• Market opportunities for carbon sequestration in Alaska

      Duval, Jennifer Elizabeth (2004-12)
      Global climate change has been at the forefront of environmental concerns for the last few decades. Based on the success of the United States' sulfur dioxide cap-and-trade program, a market for greenhouse gas emissions has slowly emerged. Russia's recent ratification of the Kyoto Protocol will bring an international market into force in February 2005. This thesis examines the economic theory behind cap-and-trade markets as solutions for environmental problems and discusses the characteristics of the markets for greenhouse gas emissions. The opportunities for Alaska's participation are examined, particularly offsetting diesel emissions from rural generators with wood or alternative energies. The calculations estimate that the rural diesel offset program could potentially earn 274,000 Verified Emissions Reductions annually, which the State of Alaska could sell to buyers to enhance its resource development revenue stream.
    • A market survey of ecotourists in the Valdivian temperate forest ecoregion of Chile

      Harris, Scott (2004-12)
      A survey of ecotourists in the Valdivian Temperate Forests ecoregion of southern Chile is used to determine if the experience and activity preferences of the market match what is being developed at local community-based ecotourism projects. It also compares the motivations of the same market with the motivations outlined in the definition of ecotourism. Survey design was based on a literature review, and observations and key-informant interviews collected in the study area. Ecotourists show strong preferences for the types of accommodations and experiences that exist or are being developed at ecotourism project sites: hostels, camping, low-intensity nature-based activities, pristine environments, and simple marketing schemes. However, market demand for guide services may not meet expectations. Survey respondents who support ecotourism goals fall into a tightly defined cluster, the majority of whom are Chilean. Proponents of ecotourism development in this area have expectations that generally conform to the guidelines presented in the case study literature, and ecotourism can complement the improving, but currently weak, political capacity for conserving native forest biodiversity in this region.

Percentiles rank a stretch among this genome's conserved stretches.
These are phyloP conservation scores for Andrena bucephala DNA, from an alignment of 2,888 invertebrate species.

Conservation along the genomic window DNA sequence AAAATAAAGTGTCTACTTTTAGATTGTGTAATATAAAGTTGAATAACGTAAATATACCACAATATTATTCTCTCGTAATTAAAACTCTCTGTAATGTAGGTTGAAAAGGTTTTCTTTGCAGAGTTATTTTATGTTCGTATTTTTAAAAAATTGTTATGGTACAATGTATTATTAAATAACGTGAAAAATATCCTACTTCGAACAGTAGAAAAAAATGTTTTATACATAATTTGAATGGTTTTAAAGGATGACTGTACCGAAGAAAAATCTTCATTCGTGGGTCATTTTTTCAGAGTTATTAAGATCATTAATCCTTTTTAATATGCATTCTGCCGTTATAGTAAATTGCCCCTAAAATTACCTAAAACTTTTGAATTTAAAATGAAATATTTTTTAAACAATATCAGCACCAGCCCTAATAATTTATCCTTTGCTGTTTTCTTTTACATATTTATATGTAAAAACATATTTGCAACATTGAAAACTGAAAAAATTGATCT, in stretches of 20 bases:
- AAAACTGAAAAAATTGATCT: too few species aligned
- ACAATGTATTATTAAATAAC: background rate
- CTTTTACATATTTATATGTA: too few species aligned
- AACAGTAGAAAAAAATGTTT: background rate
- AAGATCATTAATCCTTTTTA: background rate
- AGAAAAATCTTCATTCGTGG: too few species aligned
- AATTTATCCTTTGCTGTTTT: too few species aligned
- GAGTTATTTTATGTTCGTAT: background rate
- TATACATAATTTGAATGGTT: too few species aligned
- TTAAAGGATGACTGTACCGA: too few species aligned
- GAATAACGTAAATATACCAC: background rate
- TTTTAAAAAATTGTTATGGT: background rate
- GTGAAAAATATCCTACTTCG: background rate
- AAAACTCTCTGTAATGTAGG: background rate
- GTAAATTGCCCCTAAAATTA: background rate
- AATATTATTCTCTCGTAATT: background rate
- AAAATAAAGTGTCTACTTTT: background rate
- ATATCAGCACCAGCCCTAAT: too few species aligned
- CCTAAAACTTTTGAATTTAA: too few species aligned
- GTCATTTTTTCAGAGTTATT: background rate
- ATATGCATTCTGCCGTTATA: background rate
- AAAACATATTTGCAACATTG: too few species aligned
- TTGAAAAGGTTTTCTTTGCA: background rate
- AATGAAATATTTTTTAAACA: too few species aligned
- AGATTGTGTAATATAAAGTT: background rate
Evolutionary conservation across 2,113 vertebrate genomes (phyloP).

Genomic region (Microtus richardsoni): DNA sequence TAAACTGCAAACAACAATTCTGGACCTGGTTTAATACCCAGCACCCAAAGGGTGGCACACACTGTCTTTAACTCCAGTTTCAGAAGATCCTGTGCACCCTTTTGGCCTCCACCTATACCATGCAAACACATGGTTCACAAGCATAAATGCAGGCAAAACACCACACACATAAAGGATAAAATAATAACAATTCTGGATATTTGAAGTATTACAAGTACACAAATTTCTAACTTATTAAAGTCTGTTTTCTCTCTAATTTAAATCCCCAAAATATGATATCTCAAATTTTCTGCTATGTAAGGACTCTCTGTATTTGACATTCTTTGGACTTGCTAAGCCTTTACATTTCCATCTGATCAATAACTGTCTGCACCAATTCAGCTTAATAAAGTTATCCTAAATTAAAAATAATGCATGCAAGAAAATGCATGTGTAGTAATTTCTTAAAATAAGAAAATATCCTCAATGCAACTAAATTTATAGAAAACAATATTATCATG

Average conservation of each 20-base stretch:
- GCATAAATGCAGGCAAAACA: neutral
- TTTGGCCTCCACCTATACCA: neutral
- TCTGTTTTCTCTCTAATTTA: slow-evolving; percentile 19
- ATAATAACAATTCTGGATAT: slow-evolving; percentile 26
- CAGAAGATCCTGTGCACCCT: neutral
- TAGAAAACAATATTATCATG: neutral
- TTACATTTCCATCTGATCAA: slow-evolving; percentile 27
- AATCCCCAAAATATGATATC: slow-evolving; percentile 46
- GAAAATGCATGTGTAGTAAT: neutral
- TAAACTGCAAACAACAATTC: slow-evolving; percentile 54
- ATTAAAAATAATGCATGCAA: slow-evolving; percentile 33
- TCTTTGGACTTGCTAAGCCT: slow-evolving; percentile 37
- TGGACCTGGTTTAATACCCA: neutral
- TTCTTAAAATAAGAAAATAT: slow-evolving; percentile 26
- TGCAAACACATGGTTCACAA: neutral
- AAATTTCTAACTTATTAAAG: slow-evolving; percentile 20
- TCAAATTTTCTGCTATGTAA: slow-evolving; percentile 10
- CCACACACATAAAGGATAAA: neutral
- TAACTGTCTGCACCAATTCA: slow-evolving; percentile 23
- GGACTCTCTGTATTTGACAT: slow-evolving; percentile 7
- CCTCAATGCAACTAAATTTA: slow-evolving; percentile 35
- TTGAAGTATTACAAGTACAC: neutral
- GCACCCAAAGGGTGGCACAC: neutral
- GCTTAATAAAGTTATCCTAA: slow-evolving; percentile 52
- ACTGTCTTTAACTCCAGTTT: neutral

• Martingales in mark-recapture experiments with constant recruitment and survival

      Humphrey, Patricia Buslee (1995)
      The method known as mark-recapture has been used for almost one hundred years in assessing animal populations. For many years, these models were restricted to closed populations; no changes to the population were assumed to occur through either migration or births and deaths. Numerous estimators for the closed population have been proposed through the years, some of the most recent by Paul Yip which make use of martingales to derive the necessary estimates. The independently derived Jolly-Seber model (1965) was the first to address the open population situation. That method as originally proposed is cumbersome mathematically due to the large number of parameters to be estimated as well as the inability to obtain estimates until the end of a series of capture events since some of the "observed" variables necessary are prospective. It also is cumbersome for the biologist in the field as individual marks and capture histories are required for each animal. Variations have been proposed through the years which hold survival and/or capture probabilities constant across capture occasions. Models based on log-linear estimators have also been proposed (Cormack 1989). This paper builds on the closed population work of Yip in using martingale-based conditional least squares to estimate population parameters for an open population where it is assumed recruitment of new individuals into the population is constant from one capture occasion to the next, and capture and survival probabilities are constant across capture occasions. It is an improvement over most other methods in that no detailed capture histories are needed; animals are simply noted as marked or unmarked. Performance of the estimator proposed is studied through computer simulation and comparison with classical estimators on actual data sets.